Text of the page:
Wednesday, March 15, 2023

Stricter rules to prevent black-lung disease and fibrosis, 25 years in the making, are expected to be proposed soon

Michael and Liz Williams pose for a photo outside their home in
McRoberts, Ky. He mined coal for 40 years and has advanced-
stage black lung disease. (Photo by Taylor Sisk, Kaiser Health News)
It's been known for years that black-lung disease and fibrosis among coal miners has increased because coal seams have become thinner and miners are cutting into more sandstone that lies between the seams, but federal regulations still "allow miners to be exposed to twice as much airborne silica as the Occupational Safety and Health Administration permits for workers in other industries," reports Taylor Sisk of Kaiser Health News. "Five U.S. senators representing parts of Central Appalachia believe the Mine Safety and Health Administration has been dangerously slow to fix the discrepancy."

“The Department of Labor has indicated that we could see a proposed rule as early as April, so I’ll be watching this closely and will continue to push for proper protections for coal miners,” Sen. Mark Warner, D-Va., told Sisk. Warner was among senators who wrote MSHA November seeking a new standard. MSHA Administrator Chris Williamson said in February that he plans to announce new rules soon, and noted that the rulemaking process began 25 years ago.

“It’s cruel that this would happen in such a rich country,” Wes Addington of the Appalachian Citizens Law Center said of the persistence of black lung. He told Sisk, “We know how to prevent it, and never in my wildest dreams would I have imagined that we’d be in a situation where we’re having that same conversation” about progressive massive fibrosis, the lung ailment caused by silica dust.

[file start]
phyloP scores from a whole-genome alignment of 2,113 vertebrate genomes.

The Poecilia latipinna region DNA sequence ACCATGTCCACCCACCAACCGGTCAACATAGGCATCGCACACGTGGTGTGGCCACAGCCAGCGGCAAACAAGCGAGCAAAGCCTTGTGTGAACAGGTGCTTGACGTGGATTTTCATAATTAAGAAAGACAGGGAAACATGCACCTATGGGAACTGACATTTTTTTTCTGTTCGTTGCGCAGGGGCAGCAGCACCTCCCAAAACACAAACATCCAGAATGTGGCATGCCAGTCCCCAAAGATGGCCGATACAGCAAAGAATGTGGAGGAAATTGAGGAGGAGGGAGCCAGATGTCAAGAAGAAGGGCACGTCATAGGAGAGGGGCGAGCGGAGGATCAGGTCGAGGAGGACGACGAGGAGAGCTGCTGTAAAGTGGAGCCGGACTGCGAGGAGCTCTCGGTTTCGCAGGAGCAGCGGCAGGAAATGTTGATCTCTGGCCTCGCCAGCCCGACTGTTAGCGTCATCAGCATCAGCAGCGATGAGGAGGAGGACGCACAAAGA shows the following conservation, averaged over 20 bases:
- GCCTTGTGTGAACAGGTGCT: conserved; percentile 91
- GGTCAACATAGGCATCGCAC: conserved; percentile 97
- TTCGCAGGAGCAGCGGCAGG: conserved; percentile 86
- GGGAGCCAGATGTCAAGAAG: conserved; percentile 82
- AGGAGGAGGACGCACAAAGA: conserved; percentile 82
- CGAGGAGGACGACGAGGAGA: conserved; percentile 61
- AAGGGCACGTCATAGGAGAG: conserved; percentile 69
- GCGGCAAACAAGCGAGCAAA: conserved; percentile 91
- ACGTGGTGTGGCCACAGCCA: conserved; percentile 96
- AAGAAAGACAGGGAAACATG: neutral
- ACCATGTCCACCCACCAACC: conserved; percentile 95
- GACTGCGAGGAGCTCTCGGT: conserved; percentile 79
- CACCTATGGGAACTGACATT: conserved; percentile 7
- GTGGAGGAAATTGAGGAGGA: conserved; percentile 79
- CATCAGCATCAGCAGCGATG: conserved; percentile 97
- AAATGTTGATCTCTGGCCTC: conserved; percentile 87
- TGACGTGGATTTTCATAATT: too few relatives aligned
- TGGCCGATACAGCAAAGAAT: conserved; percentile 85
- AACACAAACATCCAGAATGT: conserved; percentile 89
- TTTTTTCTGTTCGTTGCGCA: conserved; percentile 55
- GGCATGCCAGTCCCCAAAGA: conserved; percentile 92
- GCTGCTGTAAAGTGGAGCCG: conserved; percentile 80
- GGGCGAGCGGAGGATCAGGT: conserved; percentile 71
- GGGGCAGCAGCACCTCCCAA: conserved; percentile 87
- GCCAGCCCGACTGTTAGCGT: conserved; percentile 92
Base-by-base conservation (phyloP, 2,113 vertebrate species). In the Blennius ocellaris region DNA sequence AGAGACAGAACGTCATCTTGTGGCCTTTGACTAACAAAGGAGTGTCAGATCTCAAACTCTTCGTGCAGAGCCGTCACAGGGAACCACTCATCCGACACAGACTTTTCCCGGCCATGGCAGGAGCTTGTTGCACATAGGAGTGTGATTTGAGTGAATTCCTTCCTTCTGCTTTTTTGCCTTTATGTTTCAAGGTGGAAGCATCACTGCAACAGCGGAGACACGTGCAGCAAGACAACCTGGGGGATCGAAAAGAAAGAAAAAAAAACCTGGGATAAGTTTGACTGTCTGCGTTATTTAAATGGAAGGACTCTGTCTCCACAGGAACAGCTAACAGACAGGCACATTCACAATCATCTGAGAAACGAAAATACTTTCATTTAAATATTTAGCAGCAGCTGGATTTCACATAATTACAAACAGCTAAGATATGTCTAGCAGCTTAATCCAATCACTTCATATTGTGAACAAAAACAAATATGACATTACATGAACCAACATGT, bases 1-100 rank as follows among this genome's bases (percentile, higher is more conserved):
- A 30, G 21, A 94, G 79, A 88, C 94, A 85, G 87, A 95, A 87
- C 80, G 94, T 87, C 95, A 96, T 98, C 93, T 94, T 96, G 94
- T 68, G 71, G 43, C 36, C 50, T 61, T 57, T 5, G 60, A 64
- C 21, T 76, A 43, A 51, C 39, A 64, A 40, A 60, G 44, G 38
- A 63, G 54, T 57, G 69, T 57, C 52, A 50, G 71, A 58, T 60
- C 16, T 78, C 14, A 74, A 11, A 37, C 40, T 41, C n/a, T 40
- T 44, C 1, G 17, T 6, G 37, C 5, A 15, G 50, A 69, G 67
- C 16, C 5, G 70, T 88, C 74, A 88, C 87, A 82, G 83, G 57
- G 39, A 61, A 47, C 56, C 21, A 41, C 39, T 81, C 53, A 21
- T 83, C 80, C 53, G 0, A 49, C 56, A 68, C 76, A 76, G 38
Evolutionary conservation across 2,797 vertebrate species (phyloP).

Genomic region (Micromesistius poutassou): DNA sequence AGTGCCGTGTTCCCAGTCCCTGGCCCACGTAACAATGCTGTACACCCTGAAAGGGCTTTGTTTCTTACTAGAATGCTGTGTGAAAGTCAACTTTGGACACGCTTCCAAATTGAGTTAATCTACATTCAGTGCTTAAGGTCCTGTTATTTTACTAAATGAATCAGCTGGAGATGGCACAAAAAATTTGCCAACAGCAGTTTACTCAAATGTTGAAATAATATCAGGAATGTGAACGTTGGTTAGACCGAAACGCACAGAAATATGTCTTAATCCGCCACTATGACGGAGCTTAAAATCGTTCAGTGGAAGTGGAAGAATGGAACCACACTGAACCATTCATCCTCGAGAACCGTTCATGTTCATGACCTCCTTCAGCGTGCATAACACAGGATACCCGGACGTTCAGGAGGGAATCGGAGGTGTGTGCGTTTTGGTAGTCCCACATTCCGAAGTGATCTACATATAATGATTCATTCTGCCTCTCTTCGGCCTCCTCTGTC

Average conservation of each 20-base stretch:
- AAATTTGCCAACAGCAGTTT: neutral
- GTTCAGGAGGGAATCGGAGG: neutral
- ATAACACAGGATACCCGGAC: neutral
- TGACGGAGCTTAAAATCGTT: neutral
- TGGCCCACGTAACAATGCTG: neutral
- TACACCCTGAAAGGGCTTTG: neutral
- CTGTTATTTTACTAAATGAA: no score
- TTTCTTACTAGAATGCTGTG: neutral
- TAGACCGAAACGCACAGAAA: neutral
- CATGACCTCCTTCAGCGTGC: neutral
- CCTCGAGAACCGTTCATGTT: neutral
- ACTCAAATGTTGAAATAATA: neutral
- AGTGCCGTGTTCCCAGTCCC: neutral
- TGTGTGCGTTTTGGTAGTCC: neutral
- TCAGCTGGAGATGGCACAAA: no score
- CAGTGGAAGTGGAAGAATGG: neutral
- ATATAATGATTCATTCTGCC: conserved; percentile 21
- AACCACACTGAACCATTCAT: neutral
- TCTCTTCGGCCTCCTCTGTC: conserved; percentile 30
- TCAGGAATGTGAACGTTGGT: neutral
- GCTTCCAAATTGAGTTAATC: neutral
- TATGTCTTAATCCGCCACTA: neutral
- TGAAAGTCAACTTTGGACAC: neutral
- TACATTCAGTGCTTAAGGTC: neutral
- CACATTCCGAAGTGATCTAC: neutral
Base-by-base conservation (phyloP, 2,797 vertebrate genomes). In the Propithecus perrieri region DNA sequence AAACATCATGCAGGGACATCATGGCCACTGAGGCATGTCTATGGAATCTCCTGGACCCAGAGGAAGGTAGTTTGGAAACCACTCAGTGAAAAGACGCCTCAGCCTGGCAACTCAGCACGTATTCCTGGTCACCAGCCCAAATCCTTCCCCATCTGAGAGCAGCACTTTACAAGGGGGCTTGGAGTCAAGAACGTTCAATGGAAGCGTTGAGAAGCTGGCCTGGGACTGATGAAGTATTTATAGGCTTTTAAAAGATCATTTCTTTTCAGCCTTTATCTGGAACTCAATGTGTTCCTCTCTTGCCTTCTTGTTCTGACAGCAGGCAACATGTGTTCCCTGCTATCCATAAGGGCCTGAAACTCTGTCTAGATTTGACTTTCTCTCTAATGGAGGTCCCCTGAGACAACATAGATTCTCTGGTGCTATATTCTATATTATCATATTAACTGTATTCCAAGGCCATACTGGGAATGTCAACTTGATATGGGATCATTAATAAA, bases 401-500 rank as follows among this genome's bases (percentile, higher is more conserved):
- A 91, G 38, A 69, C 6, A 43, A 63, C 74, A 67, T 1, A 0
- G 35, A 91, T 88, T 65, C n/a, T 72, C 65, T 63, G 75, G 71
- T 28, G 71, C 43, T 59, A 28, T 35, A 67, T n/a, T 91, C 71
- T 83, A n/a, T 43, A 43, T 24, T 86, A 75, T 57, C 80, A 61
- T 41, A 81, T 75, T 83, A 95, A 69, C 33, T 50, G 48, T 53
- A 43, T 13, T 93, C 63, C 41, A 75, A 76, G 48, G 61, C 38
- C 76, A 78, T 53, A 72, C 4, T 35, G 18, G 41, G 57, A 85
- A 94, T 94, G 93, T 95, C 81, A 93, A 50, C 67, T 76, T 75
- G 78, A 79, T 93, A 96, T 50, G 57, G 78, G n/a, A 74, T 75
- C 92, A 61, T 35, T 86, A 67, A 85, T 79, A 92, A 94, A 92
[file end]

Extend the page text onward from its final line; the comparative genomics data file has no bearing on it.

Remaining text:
"The dust turns to sharp particles that become trapped in lung tissue, causing inflammation and scarring and reducing the lungs’ capacity to take in oxygen. The condition is debilitating and potentially fatal," Sisk notes. "In central Appalachia, a region primarily comprising West Virginia, eastern Kentucky and southwestern Virginia, the increase in the disease’s most deadly form, progressive massive fibrosis, has been especially pronounced. Since 2005, black lung cases have tripled in the region and PMF has increased tenfold among long-term miners. A study published last fall identified the driving force behind the spike in severe black lung disease as silica dust."

“We were seeing much more severe disease,” said Dr. Robert Cohen, director of the Mining Education and Research Center at the University of Illinois-Chicago and the study’s lead author. “We were seeing disease in younger miners, with lesser exposures, so, therefore, more intense exposure.”

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